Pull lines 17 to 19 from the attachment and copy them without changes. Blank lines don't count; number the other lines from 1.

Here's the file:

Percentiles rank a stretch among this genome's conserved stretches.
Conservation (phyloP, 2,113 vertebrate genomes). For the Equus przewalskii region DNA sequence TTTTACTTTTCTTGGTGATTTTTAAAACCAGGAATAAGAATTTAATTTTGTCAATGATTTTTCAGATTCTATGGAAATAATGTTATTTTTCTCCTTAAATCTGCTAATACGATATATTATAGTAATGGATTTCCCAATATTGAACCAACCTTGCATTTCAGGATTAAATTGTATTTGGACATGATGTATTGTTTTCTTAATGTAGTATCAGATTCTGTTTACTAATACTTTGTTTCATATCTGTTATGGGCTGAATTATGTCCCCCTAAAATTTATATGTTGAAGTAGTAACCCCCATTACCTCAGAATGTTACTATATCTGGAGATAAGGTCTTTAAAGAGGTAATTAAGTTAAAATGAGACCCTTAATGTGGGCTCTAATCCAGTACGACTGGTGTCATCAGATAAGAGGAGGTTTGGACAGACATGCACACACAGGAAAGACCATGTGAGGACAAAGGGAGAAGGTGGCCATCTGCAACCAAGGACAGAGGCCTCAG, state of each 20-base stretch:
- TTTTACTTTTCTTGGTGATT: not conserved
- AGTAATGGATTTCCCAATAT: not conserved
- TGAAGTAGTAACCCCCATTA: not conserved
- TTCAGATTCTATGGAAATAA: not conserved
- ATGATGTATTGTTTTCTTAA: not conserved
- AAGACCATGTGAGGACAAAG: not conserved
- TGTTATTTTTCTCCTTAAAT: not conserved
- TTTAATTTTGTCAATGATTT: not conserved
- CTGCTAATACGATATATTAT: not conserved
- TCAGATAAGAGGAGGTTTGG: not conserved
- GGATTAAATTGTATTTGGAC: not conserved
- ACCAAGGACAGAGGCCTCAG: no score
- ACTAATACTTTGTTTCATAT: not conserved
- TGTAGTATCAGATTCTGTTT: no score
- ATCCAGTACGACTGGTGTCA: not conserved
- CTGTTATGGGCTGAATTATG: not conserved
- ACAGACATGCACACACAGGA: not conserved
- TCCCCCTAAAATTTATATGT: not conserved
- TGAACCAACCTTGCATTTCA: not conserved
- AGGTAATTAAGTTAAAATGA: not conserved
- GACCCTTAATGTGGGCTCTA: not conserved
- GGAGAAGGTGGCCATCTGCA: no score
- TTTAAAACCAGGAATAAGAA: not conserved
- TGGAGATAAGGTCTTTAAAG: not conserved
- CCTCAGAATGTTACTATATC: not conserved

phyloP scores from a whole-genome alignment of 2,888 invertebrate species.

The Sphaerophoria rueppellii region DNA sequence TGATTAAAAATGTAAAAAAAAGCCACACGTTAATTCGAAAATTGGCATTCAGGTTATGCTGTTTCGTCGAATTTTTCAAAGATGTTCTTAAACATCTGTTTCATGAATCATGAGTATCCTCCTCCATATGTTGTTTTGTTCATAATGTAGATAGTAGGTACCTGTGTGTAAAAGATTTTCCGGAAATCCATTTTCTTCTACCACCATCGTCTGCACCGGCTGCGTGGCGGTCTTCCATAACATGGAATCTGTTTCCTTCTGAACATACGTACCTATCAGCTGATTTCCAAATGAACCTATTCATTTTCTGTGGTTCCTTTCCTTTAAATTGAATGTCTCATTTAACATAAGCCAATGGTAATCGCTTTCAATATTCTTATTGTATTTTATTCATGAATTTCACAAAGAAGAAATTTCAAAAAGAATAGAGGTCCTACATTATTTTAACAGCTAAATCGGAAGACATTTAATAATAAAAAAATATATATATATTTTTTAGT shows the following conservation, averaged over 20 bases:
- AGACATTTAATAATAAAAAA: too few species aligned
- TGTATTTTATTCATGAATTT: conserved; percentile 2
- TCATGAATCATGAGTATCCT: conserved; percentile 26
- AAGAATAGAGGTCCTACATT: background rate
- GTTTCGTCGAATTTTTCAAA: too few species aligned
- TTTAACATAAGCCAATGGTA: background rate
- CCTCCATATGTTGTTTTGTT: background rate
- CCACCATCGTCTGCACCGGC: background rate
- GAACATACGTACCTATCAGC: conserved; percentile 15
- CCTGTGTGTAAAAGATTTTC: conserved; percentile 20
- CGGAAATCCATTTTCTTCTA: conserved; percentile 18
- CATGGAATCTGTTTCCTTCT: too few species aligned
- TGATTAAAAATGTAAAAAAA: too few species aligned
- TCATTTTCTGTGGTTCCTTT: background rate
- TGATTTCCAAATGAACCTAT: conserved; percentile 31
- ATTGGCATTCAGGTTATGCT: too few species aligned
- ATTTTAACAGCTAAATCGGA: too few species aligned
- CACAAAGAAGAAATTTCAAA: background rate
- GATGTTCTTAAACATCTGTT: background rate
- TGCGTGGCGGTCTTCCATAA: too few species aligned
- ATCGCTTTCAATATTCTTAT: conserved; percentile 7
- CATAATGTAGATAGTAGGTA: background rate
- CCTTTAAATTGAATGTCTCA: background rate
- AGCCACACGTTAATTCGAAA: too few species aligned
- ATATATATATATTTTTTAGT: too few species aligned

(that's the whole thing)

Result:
- ATCCAGTACGACTGGTGTCA: not conserved
- CTGTTATGGGCTGAATTATG: not conserved
- ACAGACATGCACACACAGGA: not conserved